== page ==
John’s going to be reviewing albums by Little Boots, Alison Moyet, MS MR and Daft Punk and I’ll be having a listen to The Kennedys album.  I’m also trying to get hold of a review copy of the debut Federal Charm album which is out in June.  I’ll keep you posted on that.

We’re also kicking around the idea of a monthly Riot Squad podcast to let you know what we sound like and what we’re up to each month.  It’s going to be an interesting month.

“When are we playing?”

“Who are you?”

“Modern Misfortune.”

“Oh, you guys will be on last.”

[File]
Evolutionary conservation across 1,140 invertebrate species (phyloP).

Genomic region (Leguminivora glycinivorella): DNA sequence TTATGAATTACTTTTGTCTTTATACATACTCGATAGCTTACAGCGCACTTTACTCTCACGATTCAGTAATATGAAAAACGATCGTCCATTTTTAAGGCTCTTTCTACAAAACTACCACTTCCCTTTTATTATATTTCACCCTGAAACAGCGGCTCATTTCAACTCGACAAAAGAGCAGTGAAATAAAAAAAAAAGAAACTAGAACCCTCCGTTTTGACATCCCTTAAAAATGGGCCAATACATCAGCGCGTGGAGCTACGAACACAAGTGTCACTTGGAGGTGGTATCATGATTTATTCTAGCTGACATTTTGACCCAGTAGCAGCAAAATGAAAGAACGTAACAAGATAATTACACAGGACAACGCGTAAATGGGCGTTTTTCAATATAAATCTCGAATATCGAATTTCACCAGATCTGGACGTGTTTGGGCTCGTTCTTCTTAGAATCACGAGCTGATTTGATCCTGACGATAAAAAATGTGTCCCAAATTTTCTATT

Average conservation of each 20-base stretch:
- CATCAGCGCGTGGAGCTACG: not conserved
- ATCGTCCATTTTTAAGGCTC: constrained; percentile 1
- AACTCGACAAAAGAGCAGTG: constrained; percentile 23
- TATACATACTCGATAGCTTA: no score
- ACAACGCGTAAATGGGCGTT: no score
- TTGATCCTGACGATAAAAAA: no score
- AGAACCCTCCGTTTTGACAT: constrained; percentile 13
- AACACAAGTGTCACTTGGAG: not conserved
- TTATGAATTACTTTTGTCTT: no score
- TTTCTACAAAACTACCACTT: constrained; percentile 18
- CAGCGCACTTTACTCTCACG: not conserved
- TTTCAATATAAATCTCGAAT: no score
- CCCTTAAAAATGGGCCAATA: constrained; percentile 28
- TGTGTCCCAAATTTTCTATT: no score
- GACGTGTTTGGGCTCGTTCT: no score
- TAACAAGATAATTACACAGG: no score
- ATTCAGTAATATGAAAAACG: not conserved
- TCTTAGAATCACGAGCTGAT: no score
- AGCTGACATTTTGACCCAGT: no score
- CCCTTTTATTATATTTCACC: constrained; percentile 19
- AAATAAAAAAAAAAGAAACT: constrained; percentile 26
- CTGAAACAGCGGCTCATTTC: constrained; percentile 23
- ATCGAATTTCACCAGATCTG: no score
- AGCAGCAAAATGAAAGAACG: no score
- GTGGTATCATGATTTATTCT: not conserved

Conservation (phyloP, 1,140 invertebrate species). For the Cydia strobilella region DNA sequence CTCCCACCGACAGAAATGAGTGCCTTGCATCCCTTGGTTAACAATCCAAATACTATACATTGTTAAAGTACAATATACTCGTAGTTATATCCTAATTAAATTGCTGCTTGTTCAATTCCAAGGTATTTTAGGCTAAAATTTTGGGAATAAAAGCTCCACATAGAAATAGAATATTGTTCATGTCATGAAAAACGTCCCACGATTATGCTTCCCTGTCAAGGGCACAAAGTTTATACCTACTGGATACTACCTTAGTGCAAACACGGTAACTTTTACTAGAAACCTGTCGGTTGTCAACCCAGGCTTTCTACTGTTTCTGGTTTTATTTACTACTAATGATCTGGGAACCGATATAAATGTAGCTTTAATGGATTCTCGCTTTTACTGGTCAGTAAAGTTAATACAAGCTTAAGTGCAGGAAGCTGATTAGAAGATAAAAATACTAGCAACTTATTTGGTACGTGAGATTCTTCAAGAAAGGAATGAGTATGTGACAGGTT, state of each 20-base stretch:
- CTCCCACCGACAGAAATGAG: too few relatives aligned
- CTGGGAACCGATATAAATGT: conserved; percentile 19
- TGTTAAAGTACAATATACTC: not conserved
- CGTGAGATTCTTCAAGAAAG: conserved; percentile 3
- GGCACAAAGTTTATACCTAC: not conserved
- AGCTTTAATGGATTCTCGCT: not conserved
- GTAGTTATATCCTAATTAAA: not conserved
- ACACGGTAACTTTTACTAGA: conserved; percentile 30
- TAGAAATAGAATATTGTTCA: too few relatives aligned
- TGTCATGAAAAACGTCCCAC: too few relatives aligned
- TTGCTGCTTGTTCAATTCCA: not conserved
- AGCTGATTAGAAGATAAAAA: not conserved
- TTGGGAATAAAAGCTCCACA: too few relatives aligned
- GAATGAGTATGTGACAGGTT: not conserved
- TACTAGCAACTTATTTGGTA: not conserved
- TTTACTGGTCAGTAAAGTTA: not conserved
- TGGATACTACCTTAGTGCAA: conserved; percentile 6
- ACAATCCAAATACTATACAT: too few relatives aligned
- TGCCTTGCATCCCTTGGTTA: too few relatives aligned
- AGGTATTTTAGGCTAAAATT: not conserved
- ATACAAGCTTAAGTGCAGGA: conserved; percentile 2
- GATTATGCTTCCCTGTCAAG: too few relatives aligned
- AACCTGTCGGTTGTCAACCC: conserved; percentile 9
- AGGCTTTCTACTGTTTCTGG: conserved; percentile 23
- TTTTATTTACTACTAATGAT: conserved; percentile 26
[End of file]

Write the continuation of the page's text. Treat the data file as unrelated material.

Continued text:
Not something a band with but two gigs under their belt expected to hear, especially considering the fact that at both of these gigs we had been first on the bill. Everyone outwith the band thought the prospect of performing last was brilliant: everyone will remember us! We’ll be the last thing they saw so we’ll stick in their memory! And for a while, it was a great feeling. It was as if we were headlining, despite this being a Battle of the Bands, and so we were filled with an air of confidence, an imaginary strength, like we had something that put us above every other band.